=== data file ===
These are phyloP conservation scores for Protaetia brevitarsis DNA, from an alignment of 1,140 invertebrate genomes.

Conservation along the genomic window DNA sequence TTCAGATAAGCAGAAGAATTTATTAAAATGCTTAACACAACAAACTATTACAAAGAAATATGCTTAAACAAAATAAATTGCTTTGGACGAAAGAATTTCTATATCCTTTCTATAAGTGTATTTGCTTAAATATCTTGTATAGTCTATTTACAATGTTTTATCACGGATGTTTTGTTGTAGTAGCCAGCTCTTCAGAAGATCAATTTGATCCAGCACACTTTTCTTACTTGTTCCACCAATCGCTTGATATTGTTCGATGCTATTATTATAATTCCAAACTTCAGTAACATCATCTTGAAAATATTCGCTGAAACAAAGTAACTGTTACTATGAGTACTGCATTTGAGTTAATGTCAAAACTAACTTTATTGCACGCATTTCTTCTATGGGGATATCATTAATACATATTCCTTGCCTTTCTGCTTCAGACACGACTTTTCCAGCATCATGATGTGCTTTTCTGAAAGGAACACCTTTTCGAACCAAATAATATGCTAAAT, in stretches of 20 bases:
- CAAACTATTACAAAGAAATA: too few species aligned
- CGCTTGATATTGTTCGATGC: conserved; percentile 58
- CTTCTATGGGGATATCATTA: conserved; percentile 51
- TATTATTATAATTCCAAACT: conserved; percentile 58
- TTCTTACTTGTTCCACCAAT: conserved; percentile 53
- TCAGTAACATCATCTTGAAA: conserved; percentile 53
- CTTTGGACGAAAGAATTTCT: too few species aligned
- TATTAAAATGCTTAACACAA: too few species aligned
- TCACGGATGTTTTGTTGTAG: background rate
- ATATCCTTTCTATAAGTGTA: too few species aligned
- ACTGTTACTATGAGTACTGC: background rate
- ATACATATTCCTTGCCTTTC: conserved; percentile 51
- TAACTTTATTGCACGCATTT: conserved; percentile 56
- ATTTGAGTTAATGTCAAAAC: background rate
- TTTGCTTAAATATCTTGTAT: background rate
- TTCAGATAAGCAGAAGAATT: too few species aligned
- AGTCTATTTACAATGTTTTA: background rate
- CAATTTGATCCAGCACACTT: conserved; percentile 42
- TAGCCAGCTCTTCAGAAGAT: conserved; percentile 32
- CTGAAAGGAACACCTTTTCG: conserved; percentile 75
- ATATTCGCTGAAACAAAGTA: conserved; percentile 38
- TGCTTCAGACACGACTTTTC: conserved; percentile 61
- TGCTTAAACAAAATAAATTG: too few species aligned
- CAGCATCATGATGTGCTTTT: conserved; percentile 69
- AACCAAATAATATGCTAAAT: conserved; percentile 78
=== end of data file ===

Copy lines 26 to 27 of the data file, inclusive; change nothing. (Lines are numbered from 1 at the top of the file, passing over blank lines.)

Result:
- CAGCATCATGATGTGCTTTT: conserved; percentile 69
- AACCAAATAATATGCTAAAT: conserved; percentile 78